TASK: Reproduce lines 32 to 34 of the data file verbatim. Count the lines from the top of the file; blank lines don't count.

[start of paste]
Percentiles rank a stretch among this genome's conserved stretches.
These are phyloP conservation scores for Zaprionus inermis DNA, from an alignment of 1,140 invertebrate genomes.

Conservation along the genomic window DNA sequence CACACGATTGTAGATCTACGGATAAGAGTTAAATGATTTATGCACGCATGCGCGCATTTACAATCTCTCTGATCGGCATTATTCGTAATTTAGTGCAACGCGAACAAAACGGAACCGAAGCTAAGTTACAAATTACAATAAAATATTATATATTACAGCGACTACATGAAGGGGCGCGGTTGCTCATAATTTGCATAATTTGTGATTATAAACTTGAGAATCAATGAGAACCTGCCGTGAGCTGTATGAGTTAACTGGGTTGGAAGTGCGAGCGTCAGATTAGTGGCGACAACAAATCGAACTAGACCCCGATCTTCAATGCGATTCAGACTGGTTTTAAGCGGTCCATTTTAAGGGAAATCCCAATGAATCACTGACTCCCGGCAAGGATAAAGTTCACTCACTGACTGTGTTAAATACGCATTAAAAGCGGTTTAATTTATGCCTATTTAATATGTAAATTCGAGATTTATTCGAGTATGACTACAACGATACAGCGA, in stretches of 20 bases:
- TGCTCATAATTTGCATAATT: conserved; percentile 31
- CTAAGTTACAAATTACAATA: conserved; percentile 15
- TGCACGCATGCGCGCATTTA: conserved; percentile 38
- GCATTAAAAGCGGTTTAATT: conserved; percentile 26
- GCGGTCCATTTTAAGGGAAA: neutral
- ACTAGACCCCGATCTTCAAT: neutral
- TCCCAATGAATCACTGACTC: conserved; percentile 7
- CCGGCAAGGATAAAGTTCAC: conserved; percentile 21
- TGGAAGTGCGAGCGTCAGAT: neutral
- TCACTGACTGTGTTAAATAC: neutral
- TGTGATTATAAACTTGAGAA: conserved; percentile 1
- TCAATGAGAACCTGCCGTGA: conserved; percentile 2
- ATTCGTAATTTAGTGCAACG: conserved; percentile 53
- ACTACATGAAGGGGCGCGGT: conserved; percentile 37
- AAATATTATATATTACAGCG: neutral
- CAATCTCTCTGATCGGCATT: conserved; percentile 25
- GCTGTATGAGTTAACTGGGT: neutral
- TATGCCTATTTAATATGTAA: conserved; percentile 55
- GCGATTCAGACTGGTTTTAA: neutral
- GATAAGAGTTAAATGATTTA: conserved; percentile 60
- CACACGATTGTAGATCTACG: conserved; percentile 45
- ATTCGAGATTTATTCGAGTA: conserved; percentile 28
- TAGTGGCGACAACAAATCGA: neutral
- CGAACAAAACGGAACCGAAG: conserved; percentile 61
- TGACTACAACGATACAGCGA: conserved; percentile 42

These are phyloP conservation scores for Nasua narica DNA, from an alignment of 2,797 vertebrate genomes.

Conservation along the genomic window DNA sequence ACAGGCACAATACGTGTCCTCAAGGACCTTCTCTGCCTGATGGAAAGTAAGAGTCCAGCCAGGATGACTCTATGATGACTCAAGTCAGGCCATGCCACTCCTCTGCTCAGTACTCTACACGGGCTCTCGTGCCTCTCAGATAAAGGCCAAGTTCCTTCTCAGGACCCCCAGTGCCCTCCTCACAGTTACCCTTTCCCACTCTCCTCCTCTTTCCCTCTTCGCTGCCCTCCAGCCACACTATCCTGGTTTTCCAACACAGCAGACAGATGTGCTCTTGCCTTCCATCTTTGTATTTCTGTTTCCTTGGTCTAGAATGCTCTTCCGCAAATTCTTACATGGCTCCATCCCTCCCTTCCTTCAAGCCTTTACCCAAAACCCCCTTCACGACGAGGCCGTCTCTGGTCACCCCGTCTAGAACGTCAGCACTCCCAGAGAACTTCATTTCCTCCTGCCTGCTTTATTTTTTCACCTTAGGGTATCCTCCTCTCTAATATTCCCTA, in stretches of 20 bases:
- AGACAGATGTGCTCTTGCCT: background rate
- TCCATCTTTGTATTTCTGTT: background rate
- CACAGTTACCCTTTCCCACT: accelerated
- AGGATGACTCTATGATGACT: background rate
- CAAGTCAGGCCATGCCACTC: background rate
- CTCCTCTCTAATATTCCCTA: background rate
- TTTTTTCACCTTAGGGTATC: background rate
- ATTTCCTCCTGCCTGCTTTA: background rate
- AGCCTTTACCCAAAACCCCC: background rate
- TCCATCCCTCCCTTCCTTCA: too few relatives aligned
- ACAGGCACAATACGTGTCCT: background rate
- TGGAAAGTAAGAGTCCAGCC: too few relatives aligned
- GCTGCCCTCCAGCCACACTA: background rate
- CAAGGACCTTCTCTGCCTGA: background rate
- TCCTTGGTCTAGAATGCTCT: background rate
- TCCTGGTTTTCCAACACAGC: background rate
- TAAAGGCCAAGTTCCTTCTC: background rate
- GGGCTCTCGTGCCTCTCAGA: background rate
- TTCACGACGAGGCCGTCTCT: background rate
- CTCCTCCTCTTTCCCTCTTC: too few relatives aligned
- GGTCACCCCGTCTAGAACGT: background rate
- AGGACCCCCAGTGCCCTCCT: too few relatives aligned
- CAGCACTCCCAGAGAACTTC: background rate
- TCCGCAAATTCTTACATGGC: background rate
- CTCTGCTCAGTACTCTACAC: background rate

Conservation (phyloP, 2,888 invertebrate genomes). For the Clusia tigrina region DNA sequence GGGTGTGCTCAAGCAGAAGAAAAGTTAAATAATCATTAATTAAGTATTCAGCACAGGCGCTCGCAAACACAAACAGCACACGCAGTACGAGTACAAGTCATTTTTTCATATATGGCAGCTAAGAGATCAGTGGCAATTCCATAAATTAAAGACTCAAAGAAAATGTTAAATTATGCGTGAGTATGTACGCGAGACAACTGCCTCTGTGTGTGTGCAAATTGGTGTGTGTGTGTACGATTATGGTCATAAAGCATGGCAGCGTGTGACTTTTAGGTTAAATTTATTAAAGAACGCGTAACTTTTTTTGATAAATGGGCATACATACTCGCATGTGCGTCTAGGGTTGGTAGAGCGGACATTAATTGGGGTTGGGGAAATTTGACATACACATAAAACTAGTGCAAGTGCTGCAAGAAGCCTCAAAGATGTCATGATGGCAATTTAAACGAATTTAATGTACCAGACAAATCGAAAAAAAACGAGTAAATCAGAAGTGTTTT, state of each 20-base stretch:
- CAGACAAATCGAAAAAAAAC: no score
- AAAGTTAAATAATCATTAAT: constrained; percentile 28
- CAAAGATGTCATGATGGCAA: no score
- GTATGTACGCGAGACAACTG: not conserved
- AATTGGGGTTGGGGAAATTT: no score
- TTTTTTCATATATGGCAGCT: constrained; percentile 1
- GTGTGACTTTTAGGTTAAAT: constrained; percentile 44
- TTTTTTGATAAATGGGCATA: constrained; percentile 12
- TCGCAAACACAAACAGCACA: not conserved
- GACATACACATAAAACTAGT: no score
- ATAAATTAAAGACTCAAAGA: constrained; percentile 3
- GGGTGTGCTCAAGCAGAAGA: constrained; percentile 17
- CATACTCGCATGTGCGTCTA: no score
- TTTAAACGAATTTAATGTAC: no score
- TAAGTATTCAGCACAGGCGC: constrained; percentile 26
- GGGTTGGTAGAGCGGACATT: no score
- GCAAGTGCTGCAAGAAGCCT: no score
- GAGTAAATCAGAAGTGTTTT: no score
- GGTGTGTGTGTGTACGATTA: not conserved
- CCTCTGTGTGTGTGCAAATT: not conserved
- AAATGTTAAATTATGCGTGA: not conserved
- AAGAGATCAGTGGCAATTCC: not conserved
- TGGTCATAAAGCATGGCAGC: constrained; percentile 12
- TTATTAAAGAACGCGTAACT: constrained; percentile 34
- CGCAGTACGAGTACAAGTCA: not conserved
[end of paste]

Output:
- TCCATCTTTGTATTTCTGTT: background rate
- CACAGTTACCCTTTCCCACT: accelerated
- AGGATGACTCTATGATGACT: background rate